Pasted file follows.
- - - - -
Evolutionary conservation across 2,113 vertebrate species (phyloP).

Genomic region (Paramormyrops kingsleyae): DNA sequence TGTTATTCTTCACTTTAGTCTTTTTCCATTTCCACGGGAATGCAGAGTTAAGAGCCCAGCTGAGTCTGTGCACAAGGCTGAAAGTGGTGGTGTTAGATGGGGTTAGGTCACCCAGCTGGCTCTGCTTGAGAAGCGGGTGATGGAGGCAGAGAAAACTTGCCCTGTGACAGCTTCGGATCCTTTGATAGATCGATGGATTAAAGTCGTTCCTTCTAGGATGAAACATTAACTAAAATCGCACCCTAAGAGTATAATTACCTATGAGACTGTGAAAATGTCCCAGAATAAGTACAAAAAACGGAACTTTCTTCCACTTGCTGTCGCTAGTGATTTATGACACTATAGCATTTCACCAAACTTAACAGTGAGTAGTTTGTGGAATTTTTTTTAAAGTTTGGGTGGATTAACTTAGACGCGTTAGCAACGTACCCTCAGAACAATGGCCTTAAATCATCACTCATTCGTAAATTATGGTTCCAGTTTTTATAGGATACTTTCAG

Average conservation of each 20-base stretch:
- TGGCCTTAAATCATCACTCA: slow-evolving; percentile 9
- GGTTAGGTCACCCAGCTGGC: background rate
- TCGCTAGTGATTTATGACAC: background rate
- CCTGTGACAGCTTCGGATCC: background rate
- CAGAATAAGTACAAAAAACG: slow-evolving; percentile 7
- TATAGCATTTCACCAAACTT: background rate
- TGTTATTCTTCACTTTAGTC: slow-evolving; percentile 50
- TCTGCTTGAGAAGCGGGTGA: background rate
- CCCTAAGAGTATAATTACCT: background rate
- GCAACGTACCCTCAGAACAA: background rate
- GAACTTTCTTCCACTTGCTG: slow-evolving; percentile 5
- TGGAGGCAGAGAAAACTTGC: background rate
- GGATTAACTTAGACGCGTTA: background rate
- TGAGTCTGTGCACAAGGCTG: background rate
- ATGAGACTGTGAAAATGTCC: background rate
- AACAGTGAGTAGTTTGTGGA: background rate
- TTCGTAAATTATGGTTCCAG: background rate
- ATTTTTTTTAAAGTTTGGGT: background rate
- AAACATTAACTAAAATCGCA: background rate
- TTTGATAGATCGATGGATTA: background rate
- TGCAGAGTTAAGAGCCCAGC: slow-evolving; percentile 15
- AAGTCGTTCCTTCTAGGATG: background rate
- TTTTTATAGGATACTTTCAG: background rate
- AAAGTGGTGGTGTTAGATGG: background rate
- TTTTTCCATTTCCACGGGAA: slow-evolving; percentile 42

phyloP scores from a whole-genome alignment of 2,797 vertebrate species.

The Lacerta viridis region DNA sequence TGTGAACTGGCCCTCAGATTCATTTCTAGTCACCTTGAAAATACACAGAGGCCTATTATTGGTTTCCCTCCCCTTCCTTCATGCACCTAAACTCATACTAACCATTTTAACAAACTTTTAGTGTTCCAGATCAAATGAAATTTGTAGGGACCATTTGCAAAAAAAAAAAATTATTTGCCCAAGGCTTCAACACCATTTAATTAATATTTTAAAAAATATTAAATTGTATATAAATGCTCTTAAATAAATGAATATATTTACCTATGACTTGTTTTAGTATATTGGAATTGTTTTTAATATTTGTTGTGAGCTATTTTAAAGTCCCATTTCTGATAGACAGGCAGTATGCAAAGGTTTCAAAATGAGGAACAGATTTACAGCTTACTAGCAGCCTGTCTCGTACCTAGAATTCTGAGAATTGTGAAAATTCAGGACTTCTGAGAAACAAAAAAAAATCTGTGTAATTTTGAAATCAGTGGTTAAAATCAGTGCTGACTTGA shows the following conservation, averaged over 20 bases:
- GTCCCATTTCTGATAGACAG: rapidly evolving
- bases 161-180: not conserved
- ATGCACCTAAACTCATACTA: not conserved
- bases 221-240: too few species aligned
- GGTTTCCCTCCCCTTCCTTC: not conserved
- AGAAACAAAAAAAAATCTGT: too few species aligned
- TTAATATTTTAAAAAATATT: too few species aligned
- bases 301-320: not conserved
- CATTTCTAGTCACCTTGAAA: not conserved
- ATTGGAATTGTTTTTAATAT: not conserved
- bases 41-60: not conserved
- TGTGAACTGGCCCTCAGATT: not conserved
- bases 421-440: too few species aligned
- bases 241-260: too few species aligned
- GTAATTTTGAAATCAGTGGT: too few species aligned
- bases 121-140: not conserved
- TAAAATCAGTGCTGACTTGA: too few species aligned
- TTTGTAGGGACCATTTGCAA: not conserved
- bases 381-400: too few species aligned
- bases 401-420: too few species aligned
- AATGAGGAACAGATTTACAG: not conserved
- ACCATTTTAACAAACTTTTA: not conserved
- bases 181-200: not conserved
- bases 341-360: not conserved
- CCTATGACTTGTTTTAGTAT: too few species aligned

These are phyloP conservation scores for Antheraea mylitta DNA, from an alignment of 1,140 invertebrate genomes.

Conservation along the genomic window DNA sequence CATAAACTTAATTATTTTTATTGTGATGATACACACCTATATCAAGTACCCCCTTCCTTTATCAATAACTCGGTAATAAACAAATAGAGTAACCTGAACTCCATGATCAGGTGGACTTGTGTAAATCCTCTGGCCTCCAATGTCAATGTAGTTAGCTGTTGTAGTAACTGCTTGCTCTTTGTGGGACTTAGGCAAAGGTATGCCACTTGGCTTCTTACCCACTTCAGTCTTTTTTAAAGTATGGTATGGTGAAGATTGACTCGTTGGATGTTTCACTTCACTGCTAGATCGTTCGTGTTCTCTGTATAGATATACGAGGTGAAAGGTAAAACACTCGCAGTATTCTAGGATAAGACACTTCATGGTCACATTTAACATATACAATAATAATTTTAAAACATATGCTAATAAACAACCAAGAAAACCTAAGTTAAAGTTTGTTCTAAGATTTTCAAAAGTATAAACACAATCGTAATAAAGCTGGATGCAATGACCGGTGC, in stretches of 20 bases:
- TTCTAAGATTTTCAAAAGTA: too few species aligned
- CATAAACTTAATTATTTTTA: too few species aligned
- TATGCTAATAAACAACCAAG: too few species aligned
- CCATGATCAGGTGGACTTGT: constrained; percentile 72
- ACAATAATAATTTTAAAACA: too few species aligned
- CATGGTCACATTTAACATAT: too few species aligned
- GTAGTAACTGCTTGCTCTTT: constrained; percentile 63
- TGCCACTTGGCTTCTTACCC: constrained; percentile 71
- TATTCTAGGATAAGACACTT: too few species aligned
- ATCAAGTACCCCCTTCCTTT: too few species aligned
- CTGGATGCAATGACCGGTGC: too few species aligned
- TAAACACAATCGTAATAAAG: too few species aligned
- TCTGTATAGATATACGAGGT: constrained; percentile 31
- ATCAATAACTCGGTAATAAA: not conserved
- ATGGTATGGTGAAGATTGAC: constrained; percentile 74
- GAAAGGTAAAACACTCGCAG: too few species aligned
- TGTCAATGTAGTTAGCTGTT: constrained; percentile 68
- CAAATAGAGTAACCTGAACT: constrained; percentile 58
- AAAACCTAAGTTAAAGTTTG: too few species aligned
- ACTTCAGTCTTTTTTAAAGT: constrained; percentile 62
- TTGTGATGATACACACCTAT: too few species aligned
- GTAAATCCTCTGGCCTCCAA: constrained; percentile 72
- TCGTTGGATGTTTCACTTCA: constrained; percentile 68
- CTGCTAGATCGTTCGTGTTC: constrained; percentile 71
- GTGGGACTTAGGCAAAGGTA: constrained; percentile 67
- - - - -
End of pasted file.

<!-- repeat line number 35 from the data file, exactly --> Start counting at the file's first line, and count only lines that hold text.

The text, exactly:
- GGTTTCCCTCCCCTTCCTTC: not conserved